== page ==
It's clear from your accounts of Charlie and Martha that CPQs are, on the whole, quite different in their behaviour, at least once they have become adult and settled down together. However, I think it's most unlikely that Charlie would have badly injured himself in his own known surroundings, and if he were mine, I would assume it was either an attack from one of the young males, intended as a challenge to the top bird, or else a bungled attempt to mate. Was there any blood on the feathers of any of the young birds?
I would remove all the young males to a separate cage, to protect the other birds from any more possible attacks, though you may find they then start in on each other. (Personally I would cull them at this point, especially as you feel you probably don't want to keep them all, but that's up to you.) Then reunite Charlie and Martha on their own, but keep them separate from the remaining female youngsters as well, and watch very carefully to see how everyone behaves. I also found that some unexpected males would emerge a week or so after I thought I knew what sex everybody was!
Having plenty of space is key, as with all domesticated birds, so there is room for them to get away and hide. From Spring onwards I kept mine in a rabbit run on the lawn, moved on every few days, covered with a waterproof tarp to keep them dry, shaded and sheltered, and they had lots of room.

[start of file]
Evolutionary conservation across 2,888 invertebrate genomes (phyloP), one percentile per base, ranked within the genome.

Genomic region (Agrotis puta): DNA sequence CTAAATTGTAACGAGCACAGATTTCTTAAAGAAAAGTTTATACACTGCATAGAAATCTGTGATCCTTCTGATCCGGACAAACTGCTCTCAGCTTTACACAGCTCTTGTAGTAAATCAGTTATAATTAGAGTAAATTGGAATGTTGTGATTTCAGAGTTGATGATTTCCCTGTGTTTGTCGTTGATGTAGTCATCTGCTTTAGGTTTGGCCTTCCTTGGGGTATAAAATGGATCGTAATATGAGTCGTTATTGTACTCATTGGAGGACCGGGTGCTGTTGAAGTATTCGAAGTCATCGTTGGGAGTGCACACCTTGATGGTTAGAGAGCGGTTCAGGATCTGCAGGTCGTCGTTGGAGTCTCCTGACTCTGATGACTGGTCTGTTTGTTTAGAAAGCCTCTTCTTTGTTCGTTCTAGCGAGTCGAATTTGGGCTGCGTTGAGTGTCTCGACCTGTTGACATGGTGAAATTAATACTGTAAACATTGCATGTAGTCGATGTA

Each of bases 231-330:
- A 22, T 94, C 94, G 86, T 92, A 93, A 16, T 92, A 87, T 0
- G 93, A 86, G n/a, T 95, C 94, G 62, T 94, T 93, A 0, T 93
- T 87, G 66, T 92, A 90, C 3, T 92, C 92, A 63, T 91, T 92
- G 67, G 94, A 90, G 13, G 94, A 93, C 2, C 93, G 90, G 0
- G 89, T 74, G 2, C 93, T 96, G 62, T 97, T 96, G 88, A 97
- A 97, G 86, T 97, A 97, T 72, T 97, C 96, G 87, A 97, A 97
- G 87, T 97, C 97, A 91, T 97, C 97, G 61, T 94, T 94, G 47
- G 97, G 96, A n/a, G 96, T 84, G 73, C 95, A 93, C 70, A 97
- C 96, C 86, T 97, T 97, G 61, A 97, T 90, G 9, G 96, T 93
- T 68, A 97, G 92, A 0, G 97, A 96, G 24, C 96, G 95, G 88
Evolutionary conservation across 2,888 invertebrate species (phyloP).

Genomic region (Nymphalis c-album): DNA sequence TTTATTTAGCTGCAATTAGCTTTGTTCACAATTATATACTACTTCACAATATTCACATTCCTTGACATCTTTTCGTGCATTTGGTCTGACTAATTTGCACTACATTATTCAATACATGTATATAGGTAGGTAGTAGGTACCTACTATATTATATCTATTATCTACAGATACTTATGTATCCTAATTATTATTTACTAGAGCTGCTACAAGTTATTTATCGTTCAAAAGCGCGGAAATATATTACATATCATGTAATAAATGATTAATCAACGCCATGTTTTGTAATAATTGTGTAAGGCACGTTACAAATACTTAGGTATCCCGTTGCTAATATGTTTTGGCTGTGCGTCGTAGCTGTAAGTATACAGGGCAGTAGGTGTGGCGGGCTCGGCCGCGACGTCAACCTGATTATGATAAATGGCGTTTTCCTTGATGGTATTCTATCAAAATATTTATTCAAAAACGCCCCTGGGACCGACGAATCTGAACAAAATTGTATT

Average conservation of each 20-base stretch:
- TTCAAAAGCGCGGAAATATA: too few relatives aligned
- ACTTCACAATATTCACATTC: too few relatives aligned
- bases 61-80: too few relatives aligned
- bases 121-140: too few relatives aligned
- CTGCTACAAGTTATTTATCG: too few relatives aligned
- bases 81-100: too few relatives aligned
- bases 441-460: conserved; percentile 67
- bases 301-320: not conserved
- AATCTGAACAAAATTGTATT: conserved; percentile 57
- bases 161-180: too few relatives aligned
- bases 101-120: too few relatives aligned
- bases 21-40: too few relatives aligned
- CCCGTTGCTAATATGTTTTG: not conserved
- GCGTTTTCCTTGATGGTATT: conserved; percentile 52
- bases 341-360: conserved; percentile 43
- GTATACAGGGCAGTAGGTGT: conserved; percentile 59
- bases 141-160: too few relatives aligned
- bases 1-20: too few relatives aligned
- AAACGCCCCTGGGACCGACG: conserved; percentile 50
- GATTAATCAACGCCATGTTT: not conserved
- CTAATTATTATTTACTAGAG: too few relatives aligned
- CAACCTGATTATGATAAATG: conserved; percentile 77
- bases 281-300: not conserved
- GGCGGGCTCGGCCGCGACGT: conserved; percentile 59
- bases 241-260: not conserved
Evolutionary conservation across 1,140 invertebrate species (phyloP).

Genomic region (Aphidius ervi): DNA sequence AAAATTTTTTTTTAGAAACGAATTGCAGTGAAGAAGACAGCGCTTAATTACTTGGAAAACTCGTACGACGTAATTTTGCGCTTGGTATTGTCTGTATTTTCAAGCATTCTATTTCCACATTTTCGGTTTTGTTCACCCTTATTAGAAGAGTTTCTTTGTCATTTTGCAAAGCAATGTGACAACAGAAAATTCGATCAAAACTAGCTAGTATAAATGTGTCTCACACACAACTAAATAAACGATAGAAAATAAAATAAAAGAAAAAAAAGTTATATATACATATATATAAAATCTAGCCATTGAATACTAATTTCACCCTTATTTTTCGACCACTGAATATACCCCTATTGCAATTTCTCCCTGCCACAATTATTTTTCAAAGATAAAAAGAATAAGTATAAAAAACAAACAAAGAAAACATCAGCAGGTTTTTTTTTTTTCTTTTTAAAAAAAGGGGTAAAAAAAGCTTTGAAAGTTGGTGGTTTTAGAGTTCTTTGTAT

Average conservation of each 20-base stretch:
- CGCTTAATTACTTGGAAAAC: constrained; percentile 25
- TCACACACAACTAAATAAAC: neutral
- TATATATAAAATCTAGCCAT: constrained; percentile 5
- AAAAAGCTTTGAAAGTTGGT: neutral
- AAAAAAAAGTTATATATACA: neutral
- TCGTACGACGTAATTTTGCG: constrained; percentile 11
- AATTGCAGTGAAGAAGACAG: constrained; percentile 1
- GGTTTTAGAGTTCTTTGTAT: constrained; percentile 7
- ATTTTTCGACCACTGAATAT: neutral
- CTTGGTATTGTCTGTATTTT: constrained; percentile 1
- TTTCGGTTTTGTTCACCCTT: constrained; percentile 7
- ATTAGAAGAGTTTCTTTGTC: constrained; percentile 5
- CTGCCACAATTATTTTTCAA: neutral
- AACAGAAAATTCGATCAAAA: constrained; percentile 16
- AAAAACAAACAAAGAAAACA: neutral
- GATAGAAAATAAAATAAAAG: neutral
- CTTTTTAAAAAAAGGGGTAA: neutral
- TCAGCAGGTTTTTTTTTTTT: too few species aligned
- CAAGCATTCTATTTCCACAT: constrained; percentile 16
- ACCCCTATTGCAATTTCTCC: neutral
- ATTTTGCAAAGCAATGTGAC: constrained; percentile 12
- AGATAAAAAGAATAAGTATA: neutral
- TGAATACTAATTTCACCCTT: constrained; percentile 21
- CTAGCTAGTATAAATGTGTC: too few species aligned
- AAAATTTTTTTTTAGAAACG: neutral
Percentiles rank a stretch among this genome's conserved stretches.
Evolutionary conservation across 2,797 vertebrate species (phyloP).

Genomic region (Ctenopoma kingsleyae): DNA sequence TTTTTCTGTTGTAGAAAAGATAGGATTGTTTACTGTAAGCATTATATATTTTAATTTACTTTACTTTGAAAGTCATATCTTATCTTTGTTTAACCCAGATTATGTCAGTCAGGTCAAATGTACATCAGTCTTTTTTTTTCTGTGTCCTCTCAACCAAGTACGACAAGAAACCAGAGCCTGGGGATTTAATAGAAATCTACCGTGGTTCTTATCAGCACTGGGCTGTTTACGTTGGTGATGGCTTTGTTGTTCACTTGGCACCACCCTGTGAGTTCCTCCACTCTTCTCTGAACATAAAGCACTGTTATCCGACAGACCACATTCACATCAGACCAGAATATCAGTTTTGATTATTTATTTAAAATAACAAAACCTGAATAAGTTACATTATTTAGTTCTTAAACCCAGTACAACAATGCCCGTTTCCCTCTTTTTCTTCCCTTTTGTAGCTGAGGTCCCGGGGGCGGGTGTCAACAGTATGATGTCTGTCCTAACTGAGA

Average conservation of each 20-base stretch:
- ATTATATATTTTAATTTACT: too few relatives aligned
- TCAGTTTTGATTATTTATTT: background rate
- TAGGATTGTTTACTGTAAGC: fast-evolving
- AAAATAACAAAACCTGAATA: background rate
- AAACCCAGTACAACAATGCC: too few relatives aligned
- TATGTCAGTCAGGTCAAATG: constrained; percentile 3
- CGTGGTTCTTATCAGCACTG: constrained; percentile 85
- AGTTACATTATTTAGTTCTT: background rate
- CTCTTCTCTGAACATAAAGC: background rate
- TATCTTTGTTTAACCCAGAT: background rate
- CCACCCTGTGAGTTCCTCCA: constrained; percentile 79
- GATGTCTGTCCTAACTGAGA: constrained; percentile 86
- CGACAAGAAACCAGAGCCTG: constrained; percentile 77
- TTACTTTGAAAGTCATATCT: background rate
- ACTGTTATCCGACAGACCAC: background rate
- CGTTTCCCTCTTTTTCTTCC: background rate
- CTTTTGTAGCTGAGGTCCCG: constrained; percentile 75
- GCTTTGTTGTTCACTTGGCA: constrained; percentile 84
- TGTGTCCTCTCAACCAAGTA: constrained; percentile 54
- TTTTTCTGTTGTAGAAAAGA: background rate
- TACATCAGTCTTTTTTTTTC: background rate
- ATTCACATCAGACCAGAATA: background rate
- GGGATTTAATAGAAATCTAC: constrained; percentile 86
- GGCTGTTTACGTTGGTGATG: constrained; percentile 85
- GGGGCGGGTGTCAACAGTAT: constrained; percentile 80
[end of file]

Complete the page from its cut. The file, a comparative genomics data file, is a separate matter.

First aid for injuries on such a tiny bird can be tricky. It's good to treat the wounds with purple disinfectant spray - spray some on a saucer and apply it using a cotton bud, so you don't spray the whole bird or get it in his eyes or nostrils. I also bought a little hamster cage, second hand, for injured birds, and put it inside the large cage so the bird inside didn't lose touch with the others whilst remaining safe whilst healing up. Thery did mostly heal up remarkably fast although sometimes their feathers didn't regrow over the injured area.
Do let us know how he gets on.
I looked at the others after we put Charley out of harm's way. And couldn't see blood anywhere else, bar one tiny little spot on the side of Howard's beak. But I didn't think much because it wasn't really significant at all.
Ok, I think i will have to remove the two young males. Leonard has been behaving ok but it isn't to say that this might change. For the other two, the white one (we named Bernadette) is definitely female. I have been having doubts about Penny because she's not quite as round as Bernardette and Martha and sligthly smaller as well. So I'll have another good look at her...
I do understand now about having to cull the males so if it has to be done, it has to be done. I am not sure how this is done though...